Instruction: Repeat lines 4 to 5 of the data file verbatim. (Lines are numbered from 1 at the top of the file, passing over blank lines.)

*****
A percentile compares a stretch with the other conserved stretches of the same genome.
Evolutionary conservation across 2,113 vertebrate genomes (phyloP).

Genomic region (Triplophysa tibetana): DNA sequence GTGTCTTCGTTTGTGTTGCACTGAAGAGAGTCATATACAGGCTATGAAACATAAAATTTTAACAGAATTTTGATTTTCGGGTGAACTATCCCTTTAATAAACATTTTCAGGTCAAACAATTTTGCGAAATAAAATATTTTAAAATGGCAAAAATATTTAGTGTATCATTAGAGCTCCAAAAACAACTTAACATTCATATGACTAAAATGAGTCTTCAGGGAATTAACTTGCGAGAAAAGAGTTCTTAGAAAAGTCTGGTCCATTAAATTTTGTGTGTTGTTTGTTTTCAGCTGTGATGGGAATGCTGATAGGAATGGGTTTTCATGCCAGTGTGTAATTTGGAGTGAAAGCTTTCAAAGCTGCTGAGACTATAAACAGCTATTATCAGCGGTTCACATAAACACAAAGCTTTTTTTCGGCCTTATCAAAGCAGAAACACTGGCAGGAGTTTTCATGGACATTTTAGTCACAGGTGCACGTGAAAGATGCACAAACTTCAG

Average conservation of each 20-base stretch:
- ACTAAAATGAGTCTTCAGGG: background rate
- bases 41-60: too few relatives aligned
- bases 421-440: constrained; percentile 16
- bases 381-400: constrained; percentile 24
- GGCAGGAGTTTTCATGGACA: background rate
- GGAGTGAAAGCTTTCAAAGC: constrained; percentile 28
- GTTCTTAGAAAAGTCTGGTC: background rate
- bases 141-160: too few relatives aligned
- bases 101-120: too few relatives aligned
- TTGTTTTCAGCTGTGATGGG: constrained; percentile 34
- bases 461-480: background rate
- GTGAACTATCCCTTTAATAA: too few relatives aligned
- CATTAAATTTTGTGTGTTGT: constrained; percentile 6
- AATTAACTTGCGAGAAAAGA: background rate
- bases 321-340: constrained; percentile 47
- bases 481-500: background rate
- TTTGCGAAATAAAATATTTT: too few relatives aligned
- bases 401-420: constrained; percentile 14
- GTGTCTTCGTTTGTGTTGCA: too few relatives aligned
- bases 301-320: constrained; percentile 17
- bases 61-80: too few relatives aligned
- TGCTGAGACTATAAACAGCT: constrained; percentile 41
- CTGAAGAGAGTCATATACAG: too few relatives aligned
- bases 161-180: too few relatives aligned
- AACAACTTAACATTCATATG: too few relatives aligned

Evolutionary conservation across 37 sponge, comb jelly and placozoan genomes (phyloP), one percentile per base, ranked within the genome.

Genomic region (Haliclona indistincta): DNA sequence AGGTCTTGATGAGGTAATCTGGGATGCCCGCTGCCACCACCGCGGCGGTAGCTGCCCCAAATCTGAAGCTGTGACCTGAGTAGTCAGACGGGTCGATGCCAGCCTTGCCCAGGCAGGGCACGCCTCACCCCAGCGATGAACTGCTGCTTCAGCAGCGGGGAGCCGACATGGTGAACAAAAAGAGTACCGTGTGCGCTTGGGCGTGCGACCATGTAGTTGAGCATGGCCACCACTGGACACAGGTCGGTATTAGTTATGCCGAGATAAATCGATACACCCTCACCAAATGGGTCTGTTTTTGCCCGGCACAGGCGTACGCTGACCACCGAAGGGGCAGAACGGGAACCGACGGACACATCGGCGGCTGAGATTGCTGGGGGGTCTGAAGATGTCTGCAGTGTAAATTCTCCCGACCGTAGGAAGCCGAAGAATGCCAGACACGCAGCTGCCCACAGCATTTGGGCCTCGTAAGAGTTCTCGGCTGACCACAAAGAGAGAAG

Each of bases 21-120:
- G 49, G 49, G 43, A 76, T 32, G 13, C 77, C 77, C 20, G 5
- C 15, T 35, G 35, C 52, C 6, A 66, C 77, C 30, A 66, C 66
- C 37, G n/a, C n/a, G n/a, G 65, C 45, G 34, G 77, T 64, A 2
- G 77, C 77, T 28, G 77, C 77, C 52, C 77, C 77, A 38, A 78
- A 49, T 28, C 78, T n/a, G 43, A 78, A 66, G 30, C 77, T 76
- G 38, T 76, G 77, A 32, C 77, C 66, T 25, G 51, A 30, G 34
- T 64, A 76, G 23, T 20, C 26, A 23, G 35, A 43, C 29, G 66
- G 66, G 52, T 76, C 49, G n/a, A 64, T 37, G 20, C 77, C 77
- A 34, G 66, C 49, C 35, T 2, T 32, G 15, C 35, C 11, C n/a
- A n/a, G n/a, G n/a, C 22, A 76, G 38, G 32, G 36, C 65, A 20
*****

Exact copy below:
Average conservation of each 20-base stretch:
- ACTAAAATGAGTCTTCAGGG: background rate